Digital Therapeutics Startup Akili Plans to Lay Off 30% of Staff

Akili, Inc. (Nasdaq: AKLI) will lay off 30% of its workforce in a cost-cutting play to extend its cash runway.

The Boston-based prescription digital therapeutics company will complete the cuts — impacting 46 employees — by the end of the first quarter, according to an email to staff from Akili CEO and founder Eddie Martucci.

Akili employed 143 at the end of September, according to its financial filing for the third quarter.


The layoffs are part of the operating plan approved by Akili’s board of directors on Jan. 11. It communicated the layoffs to employees the next day. That plan also includes reprioritizing its development pipeline.

Several behavioral health companies, especially those with significant technology operations, have announced layoffs over the past year.

“In recent months, the economic environment has dramatically shifted,” Martucci said in the email. “As difficult as this decision is, it is the right thing to do for our business and all Akili shareholders, and, most importantly, we believe it best enables us to deliver on our promise to millions of patients.”


Akili went public over the summer, its shares hitting the public market in August. It raised $163 million in proceeds via a SPAC merger.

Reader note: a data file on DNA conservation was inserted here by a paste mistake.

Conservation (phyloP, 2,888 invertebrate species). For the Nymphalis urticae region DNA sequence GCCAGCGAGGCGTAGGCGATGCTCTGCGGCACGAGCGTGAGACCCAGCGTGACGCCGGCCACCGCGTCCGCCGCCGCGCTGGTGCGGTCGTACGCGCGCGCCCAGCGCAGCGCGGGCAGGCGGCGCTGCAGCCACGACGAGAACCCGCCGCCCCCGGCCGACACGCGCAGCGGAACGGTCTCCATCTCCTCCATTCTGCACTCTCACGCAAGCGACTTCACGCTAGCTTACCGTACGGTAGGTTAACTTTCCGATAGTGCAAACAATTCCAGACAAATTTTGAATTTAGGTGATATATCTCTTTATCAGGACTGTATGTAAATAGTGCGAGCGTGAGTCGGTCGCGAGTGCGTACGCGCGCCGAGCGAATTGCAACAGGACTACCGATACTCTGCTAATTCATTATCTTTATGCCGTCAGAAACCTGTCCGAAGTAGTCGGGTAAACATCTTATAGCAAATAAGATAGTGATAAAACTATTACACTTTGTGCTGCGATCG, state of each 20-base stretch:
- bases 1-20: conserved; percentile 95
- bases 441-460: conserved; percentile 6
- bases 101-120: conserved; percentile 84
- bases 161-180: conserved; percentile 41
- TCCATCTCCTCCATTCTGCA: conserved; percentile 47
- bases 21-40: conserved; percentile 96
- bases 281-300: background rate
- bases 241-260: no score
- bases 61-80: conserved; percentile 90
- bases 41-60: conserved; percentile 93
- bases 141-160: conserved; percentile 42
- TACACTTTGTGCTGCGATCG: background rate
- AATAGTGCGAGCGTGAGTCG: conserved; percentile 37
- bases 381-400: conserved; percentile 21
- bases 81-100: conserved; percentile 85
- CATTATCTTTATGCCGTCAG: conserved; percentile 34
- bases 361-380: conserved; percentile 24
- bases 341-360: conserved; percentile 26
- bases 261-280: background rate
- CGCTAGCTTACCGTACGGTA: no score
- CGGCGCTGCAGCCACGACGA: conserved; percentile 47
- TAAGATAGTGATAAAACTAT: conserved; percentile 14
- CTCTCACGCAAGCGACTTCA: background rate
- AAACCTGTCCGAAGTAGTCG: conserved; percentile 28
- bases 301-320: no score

The public markets have not been kind to Akili’s share price. It spiked to $37.58 in August. As of the writing of this article, it stands at $1.39, a 96% reduction.

Akili landed FDA clearance for its prescription digital therapeutic product EndeavorRx, which treats pediatric ADHD, in 2020. Its pipeline includes products for autism spectrum disorder and adult ADHD. 

Prescription digital therapeutics are on the edge of what regulators and payers recognize as care. This translates to challenges in garnering reimbursement for their use. Pear Therapeutics, another digital therapeutics developer, received the first-ever clearance from the Food and Drug Administration for this type of care in 2017. 

Akili has yet to generate meaningful revenue from its products. It reported garnering $212,000 in total revenue through the third quarter of 2022, according to its latest financial statement. Its operating expenses through the third quarter totaled $68.6 million.

The company has not yet released annual financial results for 2022.

Akili now projects its operating expenses for 2023 will total between $55 and $60 million, according to public filings. The layoffs themselves will cost the company between $1.5 million and $2.5 million.

The layoff adds about six months to Aliki’s cash runway. Akili most recently disclosed it had about $89.7 million of cash on the books. That would be enough to fund the company’s operations until mid-2024.

Akili now expects its cash runway to extend through the first quarter of 2025.

“I take personal and sole responsibility for how we have grown, and for being in a position where instilling more operational efficiency means a reduction of employees and roles,” Martucci said. “I wish that we had a more efficient footprint so that this action would be less dramatic, but the truth is that we are just not as lean as we can be, and for that I apologize.”

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